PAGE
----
Take 5 Breathing - regulate your emotions

Take 5 Breathing - regulate your emotions

Learn the simple Take 5 breathing technique to help children regulate and process their emotions.

Skills and benefits:

  • Concentration
  • Managing emotions
  • Learning senses
What is Take 5 Breathing?

During take 5 breathing, children concentrate on taking five slow breaths in through their nose and out through their mouths. Children may need to practice this first as they may be mouth breathing. If you notice that your child finds breathing through their nose a challenge, invite them to imagine they are smelling a beautiful flower or their favourite food as they breathe in, and then to breathe out with a big sigh. (Breathing in and smelling a beautiful smell and breathing out with a sigh because it smelt so good.) At the same time as breathing, children will focus on the action of tracing up and down the fingers of one hand and the gentle sensations this creates.

What to do:

  1. Spread your hand and stretch your fingers out like a star. You can choose your left hand or your right hand. Pretend the pointer finger of your other hand is a pencil and imagine you are going to trace around the outline of your hand and fingers.

  2. Start at the bottom of your thumb and slide your finger up your thumb, pause at the top, and then slide your finger down the other side. Now slide your pointer up your second finger, pause, and slide down the other side. Continue tracing your fingers up, pause, and down. Slide your finger slowly, watch your finger move and notice how it feels. Keep going until you have finished tracing your fifth finger (pinky).

  3. Now you are ready to add some breathing. Breathe in through your nose and breathe out through your mouth. Remember to keep it slow and steady.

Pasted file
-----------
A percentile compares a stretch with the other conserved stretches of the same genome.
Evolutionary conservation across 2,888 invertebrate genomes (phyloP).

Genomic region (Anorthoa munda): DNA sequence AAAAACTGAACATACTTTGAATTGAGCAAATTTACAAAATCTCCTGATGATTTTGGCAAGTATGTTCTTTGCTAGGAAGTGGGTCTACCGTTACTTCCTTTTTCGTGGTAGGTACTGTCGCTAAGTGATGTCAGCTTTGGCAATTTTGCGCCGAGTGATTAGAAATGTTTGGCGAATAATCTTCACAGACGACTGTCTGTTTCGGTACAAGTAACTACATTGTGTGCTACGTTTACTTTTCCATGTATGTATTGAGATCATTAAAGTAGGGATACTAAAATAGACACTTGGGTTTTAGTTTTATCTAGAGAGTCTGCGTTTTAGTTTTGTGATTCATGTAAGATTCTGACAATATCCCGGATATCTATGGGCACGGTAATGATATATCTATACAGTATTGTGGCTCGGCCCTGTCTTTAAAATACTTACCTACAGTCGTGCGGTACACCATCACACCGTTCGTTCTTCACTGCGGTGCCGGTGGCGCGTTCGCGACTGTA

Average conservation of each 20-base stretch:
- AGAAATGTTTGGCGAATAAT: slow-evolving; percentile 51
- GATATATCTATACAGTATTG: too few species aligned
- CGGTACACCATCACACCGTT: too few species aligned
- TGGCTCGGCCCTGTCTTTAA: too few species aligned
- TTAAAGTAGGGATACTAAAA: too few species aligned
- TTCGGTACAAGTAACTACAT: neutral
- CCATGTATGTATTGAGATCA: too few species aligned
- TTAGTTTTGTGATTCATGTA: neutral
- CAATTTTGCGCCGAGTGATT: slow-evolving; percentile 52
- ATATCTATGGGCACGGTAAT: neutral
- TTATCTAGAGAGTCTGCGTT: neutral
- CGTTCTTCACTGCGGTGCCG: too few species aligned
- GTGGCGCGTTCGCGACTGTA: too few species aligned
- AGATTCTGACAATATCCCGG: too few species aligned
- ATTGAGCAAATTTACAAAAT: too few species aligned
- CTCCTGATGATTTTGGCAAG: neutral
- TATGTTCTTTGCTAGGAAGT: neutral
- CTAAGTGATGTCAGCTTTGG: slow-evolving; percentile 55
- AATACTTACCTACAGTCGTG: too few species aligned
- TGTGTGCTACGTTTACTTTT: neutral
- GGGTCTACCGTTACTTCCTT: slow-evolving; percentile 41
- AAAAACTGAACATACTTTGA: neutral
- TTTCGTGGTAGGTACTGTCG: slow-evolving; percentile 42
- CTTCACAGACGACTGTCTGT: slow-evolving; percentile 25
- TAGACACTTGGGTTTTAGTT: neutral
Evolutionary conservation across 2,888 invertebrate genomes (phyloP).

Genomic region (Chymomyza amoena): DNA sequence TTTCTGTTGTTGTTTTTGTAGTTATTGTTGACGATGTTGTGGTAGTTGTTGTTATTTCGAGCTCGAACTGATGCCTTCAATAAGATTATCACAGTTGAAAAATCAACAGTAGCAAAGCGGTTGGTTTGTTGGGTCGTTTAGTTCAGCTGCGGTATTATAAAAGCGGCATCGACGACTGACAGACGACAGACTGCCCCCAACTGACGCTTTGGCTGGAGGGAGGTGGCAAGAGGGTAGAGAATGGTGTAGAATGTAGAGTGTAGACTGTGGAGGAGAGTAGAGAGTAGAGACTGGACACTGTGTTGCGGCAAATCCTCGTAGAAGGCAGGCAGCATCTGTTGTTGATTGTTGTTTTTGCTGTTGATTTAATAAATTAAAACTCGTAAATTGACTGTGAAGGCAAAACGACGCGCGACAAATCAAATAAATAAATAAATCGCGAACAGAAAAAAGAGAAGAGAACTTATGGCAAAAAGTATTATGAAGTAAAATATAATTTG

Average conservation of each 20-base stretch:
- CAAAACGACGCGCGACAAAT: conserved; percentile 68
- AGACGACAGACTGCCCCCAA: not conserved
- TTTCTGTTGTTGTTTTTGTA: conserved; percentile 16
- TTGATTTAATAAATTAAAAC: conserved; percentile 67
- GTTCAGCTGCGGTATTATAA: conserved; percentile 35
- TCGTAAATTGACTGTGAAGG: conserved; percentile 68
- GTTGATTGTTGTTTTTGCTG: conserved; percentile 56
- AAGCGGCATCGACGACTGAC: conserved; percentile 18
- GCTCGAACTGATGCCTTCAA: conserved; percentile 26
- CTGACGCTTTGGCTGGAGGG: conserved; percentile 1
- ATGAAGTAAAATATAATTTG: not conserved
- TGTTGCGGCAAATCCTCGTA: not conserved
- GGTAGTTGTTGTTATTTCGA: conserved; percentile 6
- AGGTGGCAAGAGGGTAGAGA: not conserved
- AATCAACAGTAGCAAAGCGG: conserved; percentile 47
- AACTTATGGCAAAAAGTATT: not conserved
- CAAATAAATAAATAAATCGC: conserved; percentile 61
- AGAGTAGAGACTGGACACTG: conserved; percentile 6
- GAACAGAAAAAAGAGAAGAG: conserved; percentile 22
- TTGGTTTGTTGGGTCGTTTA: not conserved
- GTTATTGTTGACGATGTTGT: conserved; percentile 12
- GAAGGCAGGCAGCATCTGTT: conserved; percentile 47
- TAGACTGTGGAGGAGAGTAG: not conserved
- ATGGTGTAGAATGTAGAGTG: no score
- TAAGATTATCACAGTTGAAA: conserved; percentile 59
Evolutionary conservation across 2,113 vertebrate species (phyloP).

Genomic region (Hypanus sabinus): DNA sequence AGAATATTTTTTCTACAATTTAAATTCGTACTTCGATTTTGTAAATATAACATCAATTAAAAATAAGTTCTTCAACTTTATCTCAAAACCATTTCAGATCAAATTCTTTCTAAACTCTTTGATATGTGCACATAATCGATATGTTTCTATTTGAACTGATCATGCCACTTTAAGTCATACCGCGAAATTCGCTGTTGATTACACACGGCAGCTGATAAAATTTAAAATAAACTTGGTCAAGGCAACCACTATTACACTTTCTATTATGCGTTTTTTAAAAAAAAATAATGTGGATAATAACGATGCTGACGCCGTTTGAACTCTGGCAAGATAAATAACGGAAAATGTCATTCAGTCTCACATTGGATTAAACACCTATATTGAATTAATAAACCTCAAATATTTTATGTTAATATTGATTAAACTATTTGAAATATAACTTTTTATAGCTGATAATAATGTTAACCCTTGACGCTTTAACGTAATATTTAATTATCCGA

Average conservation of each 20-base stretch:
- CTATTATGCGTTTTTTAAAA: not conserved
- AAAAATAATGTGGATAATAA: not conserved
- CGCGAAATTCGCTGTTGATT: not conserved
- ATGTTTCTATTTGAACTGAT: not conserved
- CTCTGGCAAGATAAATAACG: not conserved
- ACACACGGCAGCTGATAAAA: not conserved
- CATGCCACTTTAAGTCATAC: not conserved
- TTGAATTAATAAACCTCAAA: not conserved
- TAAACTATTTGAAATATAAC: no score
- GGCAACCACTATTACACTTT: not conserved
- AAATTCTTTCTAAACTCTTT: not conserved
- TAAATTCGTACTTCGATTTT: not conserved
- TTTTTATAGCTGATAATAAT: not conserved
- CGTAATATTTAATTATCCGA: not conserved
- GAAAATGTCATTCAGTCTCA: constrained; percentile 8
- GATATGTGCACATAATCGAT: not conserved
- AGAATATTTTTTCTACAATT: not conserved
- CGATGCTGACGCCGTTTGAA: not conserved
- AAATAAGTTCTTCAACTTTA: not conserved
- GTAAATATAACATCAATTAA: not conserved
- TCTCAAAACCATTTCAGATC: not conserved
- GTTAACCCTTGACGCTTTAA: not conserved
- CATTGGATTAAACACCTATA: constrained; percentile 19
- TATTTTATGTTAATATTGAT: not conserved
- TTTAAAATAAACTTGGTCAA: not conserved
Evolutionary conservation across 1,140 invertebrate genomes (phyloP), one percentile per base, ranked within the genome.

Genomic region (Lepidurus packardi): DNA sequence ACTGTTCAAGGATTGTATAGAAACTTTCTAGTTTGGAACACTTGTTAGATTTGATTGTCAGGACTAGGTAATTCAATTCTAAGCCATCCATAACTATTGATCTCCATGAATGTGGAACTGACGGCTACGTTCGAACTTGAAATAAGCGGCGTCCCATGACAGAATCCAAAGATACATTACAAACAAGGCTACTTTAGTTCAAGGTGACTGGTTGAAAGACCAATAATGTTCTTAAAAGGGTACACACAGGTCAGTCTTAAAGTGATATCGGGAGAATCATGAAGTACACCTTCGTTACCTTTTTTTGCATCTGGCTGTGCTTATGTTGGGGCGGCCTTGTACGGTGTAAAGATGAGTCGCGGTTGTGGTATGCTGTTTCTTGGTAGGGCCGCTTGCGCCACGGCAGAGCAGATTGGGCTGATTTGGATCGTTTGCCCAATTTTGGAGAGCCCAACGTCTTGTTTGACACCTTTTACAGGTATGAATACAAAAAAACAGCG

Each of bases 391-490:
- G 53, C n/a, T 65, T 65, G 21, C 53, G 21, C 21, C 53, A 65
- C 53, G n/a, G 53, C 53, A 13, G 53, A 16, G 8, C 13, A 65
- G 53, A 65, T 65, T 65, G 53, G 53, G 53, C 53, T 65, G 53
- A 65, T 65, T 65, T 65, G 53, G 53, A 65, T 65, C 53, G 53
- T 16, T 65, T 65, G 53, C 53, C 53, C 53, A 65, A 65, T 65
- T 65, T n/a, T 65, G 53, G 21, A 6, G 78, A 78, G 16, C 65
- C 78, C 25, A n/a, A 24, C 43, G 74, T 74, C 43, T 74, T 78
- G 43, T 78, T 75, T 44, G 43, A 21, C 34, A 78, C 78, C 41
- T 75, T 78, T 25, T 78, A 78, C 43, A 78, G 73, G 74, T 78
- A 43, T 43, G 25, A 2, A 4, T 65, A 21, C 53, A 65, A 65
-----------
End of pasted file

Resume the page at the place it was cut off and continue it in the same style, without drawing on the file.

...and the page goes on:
4. Place your pointer finger at the bottom of your thumb, and breathe in as you slide up. Breathe out as you slide down. Breathe in as you slide up your second finger, and breathe out as you slide down. Keep going until you have finished tracing your fingers and you have taken five slow breaths.

  5. How does your body feel now? Do you feel calm or would you like to take another five?

Watch the video for a demonstration:



  • The best time to practice the Take 5 Breathing Exercise, or any calm down method, is when everyone is happy and no one feels stressed. Children find it hard to learn or use these techniques when they are already overwhelmed by big feelings (so do adults!) and it is important that we don’t force, push or demand that children use a ‘calm down’ method. The last thing our children need is pressure to succeed at relaxing! Letting a poster or picture act as a reminder rather than verbally telling our children what to do when they are feeling overcome with emotion and stress can be more effective.

  • While Take 5 Breathing addresses the stress response, our children need to know that their big feelings are important and we do want to hear what is going on for them. There is a difference clamping up and shutting our feelings away and calming down so that we can talk about our feelings and express them in a safe way. If children feel angry, hurt or worried, their feelings will probably still be there once they have calmed down. That makes it the perfect time to connect, reassure and listen to your children.
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